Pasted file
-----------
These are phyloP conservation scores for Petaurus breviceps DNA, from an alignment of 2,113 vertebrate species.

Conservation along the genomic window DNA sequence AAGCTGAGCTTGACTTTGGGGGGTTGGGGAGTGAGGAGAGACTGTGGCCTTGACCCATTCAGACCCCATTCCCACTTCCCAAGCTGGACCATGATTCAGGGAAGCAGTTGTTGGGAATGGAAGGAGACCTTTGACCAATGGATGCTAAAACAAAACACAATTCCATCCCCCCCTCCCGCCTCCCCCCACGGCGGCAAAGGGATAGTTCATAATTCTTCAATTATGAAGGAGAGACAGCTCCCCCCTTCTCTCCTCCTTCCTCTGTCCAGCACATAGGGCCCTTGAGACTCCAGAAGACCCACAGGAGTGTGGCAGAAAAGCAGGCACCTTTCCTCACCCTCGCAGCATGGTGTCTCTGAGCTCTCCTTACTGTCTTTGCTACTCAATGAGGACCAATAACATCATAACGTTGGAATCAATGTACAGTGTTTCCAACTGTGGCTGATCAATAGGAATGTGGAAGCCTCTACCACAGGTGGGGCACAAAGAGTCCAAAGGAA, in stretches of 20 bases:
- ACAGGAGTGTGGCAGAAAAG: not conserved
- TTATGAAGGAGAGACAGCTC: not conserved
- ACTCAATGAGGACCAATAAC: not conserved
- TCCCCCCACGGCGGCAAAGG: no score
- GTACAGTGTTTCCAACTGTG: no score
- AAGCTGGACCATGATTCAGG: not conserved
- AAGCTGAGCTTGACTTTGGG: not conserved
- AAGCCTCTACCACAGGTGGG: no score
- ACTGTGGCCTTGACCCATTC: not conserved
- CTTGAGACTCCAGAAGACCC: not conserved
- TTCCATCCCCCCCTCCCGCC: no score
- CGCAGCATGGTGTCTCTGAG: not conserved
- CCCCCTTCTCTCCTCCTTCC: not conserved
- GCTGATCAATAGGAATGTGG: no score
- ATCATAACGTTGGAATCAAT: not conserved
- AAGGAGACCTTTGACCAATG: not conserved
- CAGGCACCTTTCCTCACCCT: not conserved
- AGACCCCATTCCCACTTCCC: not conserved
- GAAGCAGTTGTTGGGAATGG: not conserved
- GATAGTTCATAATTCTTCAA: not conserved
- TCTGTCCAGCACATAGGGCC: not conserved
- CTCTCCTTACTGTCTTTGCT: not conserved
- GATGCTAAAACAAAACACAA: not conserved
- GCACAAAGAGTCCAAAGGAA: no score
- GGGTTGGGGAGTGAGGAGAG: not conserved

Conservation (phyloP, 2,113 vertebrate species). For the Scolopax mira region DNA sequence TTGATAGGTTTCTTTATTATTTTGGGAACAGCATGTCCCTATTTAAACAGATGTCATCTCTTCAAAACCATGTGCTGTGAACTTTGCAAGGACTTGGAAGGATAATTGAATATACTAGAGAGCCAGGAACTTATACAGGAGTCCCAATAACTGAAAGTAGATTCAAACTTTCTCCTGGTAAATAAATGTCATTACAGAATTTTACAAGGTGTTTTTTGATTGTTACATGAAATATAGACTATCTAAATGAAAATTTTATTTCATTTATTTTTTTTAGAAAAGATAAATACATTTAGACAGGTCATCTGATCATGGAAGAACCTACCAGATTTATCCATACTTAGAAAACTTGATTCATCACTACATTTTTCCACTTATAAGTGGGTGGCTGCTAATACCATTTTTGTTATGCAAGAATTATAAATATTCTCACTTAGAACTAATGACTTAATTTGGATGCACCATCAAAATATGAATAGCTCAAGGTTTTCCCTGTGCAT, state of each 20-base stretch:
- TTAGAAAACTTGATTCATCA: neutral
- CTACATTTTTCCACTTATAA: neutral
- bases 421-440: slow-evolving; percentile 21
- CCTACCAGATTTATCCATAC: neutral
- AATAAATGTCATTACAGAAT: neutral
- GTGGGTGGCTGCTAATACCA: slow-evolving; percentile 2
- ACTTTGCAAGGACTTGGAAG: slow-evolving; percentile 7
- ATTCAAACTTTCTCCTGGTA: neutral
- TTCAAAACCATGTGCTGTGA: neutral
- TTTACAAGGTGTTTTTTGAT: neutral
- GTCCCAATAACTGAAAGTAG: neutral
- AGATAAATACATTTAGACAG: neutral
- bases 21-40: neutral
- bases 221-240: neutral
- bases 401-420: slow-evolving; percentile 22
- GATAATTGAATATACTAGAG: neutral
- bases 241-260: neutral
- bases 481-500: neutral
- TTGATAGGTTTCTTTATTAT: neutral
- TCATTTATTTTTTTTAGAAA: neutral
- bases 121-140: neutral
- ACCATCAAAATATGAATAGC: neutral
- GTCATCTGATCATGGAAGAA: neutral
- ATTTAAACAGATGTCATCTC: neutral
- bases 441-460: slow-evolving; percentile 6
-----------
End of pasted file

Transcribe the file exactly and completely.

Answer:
These are phyloP conservation scores for Petaurus breviceps DNA, from an alignment of 2,113 vertebrate species.

Conservation along the genomic window DNA sequence AAGCTGAGCTTGACTTTGGGGGGTTGGGGAGTGAGGAGAGACTGTGGCCTTGACCCATTCAGACCCCATTCCCACTTCCCAAGCTGGACCATGATTCAGGGAAGCAGTTGTTGGGAATGGAAGGAGACCTTTGACCAATGGATGCTAAAACAAAACACAATTCCATCCCCCCCTCCCGCCTCCCCCCACGGCGGCAAAGGGATAGTTCATAATTCTTCAATTATGAAGGAGAGACAGCTCCCCCCTTCTCTCCTCCTTCCTCTGTCCAGCACATAGGGCCCTTGAGACTCCAGAAGACCCACAGGAGTGTGGCAGAAAAGCAGGCACCTTTCCTCACCCTCGCAGCATGGTGTCTCTGAGCTCTCCTTACTGTCTTTGCTACTCAATGAGGACCAATAACATCATAACGTTGGAATCAATGTACAGTGTTTCCAACTGTGGCTGATCAATAGGAATGTGGAAGCCTCTACCACAGGTGGGGCACAAAGAGTCCAAAGGAA, in stretches of 20 bases:
- ACAGGAGTGTGGCAGAAAAG: not conserved
- TTATGAAGGAGAGACAGCTC: not conserved
- ACTCAATGAGGACCAATAAC: not conserved
- TCCCCCCACGGCGGCAAAGG: no score
- GTACAGTGTTTCCAACTGTG: no score
- AAGCTGGACCATGATTCAGG: not conserved
- AAGCTGAGCTTGACTTTGGG: not conserved
- AAGCCTCTACCACAGGTGGG: no score
- ACTGTGGCCTTGACCCATTC: not conserved
- CTTGAGACTCCAGAAGACCC: not conserved
- TTCCATCCCCCCCTCCCGCC: no score
- CGCAGCATGGTGTCTCTGAG: not conserved
- CCCCCTTCTCTCCTCCTTCC: not conserved
- GCTGATCAATAGGAATGTGG: no score
- ATCATAACGTTGGAATCAAT: not conserved
- AAGGAGACCTTTGACCAATG: not conserved
- CAGGCACCTTTCCTCACCCT: not conserved
- AGACCCCATTCCCACTTCCC: not conserved
- GAAGCAGTTGTTGGGAATGG: not conserved
- GATAGTTCATAATTCTTCAA: not conserved
- TCTGTCCAGCACATAGGGCC: not conserved
- CTCTCCTTACTGTCTTTGCT: not conserved
- GATGCTAAAACAAAACACAA: not conserved
- GCACAAAGAGTCCAAAGGAA: no score
- GGGTTGGGGAGTGAGGAGAG: not conserved

Conservation (phyloP, 2,113 vertebrate species). For the Scolopax mira region DNA sequence TTGATAGGTTTCTTTATTATTTTGGGAACAGCATGTCCCTATTTAAACAGATGTCATCTCTTCAAAACCATGTGCTGTGAACTTTGCAAGGACTTGGAAGGATAATTGAATATACTAGAGAGCCAGGAACTTATACAGGAGTCCCAATAACTGAAAGTAGATTCAAACTTTCTCCTGGTAAATAAATGTCATTACAGAATTTTACAAGGTGTTTTTTGATTGTTACATGAAATATAGACTATCTAAATGAAAATTTTATTTCATTTATTTTTTTTAGAAAAGATAAATACATTTAGACAGGTCATCTGATCATGGAAGAACCTACCAGATTTATCCATACTTAGAAAACTTGATTCATCACTACATTTTTCCACTTATAAGTGGGTGGCTGCTAATACCATTTTTGTTATGCAAGAATTATAAATATTCTCACTTAGAACTAATGACTTAATTTGGATGCACCATCAAAATATGAATAGCTCAAGGTTTTCCCTGTGCAT, state of each 20-base stretch:
- TTAGAAAACTTGATTCATCA: neutral
- CTACATTTTTCCACTTATAA: neutral
- bases 421-440: slow-evolving; percentile 21
- CCTACCAGATTTATCCATAC: neutral
- AATAAATGTCATTACAGAAT: neutral
- GTGGGTGGCTGCTAATACCA: slow-evolving; percentile 2
- ACTTTGCAAGGACTTGGAAG: slow-evolving; percentile 7
- ATTCAAACTTTCTCCTGGTA: neutral
- TTCAAAACCATGTGCTGTGA: neutral
- TTTACAAGGTGTTTTTTGAT: neutral
- GTCCCAATAACTGAAAGTAG: neutral
- AGATAAATACATTTAGACAG: neutral
- bases 21-40: neutral
- bases 221-240: neutral
- bases 401-420: slow-evolving; percentile 22
- GATAATTGAATATACTAGAG: neutral
- bases 241-260: neutral
- bases 481-500: neutral
- TTGATAGGTTTCTTTATTAT: neutral
- TCATTTATTTTTTTTAGAAA: neutral
- bases 121-140: neutral
- ACCATCAAAATATGAATAGC: neutral
- GTCATCTGATCATGGAAGAA: neutral
- ATTTAAACAGATGTCATCTC: neutral
- bases 441-460: slow-evolving; percentile 6